His inclusiveness, his humility, and his unrelenting championing of the poor have given him universal appeal, from Catholic to non-Catholic and from believer to non-believer. But it is perhaps Francis’ input into economics where he will have his biggest impact.

He is an outspoken critic of unchecked capitalism, calling it a tyranny that results in the cult of money. It is not that money is wrong; money is, after all, inherently neutral. But it is the idolatry of money that is wrong – something brought about in capitalist economies. Furthermore, Francis recognizes how unchecked capitalism results in huge disparities of wealth. Critics, such as Rush Limbaugh and Bill O’Reilly, have pounced, calling Francis’ concern over income inequality “Marxist.” If you’re upsetting the likes of Rush Limbaugh, you’re probably doing something right.

Pope Francis has made the rich uncomfortable, calling into question the morality of living so lavishly while others cannot afford to eat. And yet he, unlike anyone else, might be best able to enact political change. In Washington, conservative leaders have taken Francis’ words seriously. Newt Gingrich said that the pope “may, in fact, be starting a conversation at the exact moment the Republican Party itself needs to have that conversation.” While the Church has been a traditional ally of conservatives, Francis’ downplaying of divisive social issues and prioritizing of social justice may play an important role in making the GOP more tolerant.

While Vatican talk of humility and service to the poor has often been met with accusations of hypocrisy, one cannot help but feel a sense of sincerity emanating from Pope Francis. Despite the power and wealth of the Holy See, here is a pope who reportedly sneaks out at night to minister to Rome’s homeless community. He does not want to change the Church into something it is not; Francis is simply re-orienting it more closely to Christ-centred teaching. Gay marriage should not be the world’s top priority, but the economic needs of all people should be.

When you really stop to think about it, Francis’ appeal is simple: he is acting in the likeness of Jesus. It is infectious, and should be a model for every Christian. At the end of the day, Francis is only human. But better than any pope before him, Pope Francis is giving the world an insight into the heart of Jesus. Which leaves me with a very basic conclusion: if you like Pope Francis, you’ll really love Jesus.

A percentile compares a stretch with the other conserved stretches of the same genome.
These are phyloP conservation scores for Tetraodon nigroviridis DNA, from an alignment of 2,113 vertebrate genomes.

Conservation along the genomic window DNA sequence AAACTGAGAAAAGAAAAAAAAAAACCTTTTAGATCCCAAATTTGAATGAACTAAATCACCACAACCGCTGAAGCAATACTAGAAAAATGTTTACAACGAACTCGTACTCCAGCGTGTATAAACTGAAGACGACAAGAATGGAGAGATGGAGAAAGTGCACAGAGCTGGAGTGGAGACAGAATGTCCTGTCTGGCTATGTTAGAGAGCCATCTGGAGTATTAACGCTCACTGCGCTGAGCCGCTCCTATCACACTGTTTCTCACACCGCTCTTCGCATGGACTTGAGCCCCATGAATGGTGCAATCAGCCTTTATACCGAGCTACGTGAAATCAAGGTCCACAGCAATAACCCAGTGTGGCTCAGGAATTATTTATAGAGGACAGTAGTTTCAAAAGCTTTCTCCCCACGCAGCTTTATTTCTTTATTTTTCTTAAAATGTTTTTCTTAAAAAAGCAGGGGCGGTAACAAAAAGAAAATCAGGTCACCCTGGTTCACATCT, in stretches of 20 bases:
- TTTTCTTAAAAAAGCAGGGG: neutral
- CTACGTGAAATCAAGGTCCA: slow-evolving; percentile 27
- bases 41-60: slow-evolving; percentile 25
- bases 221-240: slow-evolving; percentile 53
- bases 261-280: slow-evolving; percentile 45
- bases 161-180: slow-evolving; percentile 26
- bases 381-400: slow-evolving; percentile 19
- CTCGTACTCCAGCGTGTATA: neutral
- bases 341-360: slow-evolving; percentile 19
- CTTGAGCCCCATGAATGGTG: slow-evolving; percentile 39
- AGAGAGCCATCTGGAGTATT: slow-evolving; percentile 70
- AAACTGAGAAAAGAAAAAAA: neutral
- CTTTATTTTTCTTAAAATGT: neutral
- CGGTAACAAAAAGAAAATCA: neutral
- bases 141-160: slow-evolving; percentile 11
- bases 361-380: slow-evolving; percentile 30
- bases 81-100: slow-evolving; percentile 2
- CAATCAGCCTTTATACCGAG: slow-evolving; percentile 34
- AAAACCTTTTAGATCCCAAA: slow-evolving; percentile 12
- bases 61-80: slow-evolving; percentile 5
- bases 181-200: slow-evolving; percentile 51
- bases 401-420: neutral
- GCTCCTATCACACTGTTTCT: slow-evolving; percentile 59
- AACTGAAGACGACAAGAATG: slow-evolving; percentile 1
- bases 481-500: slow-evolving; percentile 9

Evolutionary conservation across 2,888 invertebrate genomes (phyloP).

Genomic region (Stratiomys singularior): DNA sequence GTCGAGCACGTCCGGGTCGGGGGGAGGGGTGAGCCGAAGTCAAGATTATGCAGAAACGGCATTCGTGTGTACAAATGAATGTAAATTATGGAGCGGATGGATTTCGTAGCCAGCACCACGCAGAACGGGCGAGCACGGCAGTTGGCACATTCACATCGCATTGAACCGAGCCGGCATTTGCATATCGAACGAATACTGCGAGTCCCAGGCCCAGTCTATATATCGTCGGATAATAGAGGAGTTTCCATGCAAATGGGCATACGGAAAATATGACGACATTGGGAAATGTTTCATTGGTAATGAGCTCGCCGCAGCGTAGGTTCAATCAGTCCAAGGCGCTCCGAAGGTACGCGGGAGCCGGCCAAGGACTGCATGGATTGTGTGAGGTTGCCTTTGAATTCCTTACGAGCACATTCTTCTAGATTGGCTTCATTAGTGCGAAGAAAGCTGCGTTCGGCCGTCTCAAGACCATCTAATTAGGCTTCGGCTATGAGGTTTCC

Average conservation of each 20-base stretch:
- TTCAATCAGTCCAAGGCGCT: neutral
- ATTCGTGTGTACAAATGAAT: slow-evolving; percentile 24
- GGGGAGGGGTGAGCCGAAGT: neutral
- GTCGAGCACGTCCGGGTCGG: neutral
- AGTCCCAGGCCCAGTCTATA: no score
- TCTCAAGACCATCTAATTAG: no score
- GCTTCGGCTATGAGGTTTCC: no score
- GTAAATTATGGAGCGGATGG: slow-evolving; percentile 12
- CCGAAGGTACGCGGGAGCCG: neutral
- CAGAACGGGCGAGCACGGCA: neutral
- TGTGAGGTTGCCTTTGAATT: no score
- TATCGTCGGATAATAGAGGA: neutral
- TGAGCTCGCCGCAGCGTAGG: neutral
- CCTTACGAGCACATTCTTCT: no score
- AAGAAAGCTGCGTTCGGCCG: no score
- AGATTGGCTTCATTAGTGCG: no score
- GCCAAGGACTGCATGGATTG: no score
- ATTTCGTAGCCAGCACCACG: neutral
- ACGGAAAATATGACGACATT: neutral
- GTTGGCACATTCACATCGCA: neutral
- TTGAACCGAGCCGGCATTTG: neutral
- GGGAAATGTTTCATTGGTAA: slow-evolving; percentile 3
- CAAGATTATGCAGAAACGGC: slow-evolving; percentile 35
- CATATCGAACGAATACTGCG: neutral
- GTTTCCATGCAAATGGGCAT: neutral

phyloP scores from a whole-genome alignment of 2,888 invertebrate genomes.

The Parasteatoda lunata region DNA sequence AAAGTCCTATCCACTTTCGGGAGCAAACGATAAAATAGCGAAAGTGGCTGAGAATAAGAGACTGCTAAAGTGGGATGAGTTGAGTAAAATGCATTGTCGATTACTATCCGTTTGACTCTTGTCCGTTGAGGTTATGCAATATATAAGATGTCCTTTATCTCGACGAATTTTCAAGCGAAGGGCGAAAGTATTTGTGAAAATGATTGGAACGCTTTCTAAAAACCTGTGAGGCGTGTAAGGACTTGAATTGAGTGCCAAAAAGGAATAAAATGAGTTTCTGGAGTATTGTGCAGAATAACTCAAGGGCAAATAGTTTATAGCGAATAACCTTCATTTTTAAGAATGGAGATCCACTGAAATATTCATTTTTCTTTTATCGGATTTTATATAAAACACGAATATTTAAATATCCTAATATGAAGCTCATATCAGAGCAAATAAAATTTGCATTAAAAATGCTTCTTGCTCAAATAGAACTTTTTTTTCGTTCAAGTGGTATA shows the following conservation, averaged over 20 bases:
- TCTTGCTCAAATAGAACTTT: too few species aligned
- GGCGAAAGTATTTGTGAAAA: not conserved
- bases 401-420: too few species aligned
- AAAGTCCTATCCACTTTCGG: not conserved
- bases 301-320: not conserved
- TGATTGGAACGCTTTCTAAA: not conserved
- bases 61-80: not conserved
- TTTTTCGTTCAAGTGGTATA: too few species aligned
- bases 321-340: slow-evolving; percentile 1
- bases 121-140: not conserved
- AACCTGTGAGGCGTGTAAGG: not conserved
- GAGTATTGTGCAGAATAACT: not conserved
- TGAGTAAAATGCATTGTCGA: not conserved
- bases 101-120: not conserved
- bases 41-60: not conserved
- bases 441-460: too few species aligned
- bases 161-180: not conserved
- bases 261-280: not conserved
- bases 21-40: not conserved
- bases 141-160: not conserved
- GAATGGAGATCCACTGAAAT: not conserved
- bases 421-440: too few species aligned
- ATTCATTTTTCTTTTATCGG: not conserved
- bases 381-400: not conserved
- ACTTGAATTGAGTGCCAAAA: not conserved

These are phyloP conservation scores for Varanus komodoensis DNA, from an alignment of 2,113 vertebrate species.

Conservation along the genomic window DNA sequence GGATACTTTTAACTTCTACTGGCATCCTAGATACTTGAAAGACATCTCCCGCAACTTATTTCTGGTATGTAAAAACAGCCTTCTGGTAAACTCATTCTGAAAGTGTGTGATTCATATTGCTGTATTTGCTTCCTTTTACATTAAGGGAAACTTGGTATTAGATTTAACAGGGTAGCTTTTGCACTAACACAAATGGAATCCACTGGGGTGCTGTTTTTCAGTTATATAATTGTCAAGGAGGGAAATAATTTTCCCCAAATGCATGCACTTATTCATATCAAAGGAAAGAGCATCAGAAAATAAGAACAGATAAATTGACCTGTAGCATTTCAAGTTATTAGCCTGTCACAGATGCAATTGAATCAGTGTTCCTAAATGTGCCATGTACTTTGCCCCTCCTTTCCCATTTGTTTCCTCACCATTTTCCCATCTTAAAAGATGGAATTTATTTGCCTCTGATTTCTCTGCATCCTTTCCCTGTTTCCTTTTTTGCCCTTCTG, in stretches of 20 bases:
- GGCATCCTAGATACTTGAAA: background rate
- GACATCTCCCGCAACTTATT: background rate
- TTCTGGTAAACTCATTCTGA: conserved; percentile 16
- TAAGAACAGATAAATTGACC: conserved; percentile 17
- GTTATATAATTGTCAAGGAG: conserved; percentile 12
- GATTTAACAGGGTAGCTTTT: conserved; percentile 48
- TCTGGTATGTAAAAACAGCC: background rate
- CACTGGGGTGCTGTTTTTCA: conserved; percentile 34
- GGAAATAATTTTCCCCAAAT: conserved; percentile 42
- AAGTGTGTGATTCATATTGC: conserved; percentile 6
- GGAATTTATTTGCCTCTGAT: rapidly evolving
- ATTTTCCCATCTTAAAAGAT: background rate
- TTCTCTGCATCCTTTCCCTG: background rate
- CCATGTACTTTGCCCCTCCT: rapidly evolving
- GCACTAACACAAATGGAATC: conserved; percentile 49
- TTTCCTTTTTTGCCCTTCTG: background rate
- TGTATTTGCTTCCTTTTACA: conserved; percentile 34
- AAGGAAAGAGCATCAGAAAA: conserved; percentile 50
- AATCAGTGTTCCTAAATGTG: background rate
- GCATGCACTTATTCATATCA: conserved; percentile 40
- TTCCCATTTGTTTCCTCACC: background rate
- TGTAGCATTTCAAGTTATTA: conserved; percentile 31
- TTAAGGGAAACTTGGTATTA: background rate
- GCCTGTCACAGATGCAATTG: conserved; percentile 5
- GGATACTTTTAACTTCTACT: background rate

the president of zimbabwe

Originally posted on travel hard:

Because the United Nations is completely impartial, for the past six months I have had to do my best to hold my tongue on matters of Zimbabwean politics. But now that I am no longer employed by the UN, I feel the need to share some of my thoughts on the notorious Uncle Bob.

In short, Robert Mugabe is terrible. This much is pretty well accepted universally. While I have heard some people defend him in some bizarre attempt to appear trendy and different, everyone else rightly sees Mugabe as the thug that he is. Still, I think it’s worth talking about him and the things that he has done.

What’s interesting about Mugabe is that he used to be held in high regard by the international community. He was considered for the Secretary-General of the UN the year that Kofi Annan was appointed instead. He also received many awards and honours (before they were…

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GDP Turns 80

Tasked with estimating the income of the U.S., in 1934 Simon Kuznets developed the prototype for Gross Domestic Product (GDP). First used to help increase production during WWII, GDP is now the single most important economic indicator. It is assumed that an increase in GDP benefits everyone; therefore, its growth should be the primary focus of policy.

This is despite Kuznet’s own warnings that, “the welfare of a nation can scarcely be inferred from a measurement of national income.” Later, in 1962, he criticized the scope of GDP’s use, saying, “Distinctions must be kept in mind between quantity and quality of growth.”

As GDP turns 80 this year, it is worth questioning why we measure our economy this way. It is a topic of great interest to me, and I wrote my Master’s thesis (available here) on the topic. But I’ll just make some summative points here.

Namely, GDP growth is wrongly assumed to translate into increased societal well-being. (And yes, well-being can be measured accurately, but I won’t go into those details here.)

Take a look at how GDP growth in the U.S. compares to American life satisfaction.


This is really the crux of the problem. People are no more satisfied with their lives despite huge advancements in the GDP of the country. The same is true in Canada and other developed nations.

Understanding that well-being and GDP do not correlate (in developed nations), we come across two main issues. First, there is a measurement issue. At the end of the day, the point of economic activity is to improve people’s lives. We want to “grow” the economy because we want to improve the way we live. We want increased well-being. But if we focus on a faulty metric that has no bearing on well-being, we are not measuring real progress. Included in GDP are many things we would not consider “good.” The costs of cleaning up an oil spill, hiring lawyers for divorce proceedings, going to war, increasing debt, smoking cigarettes – these all cause GDP to rise. Whereas air quality, poetry, leisure time, and community are not reflected in GDP and are therefore worthless. Only that which can be obtained in the market is given any value.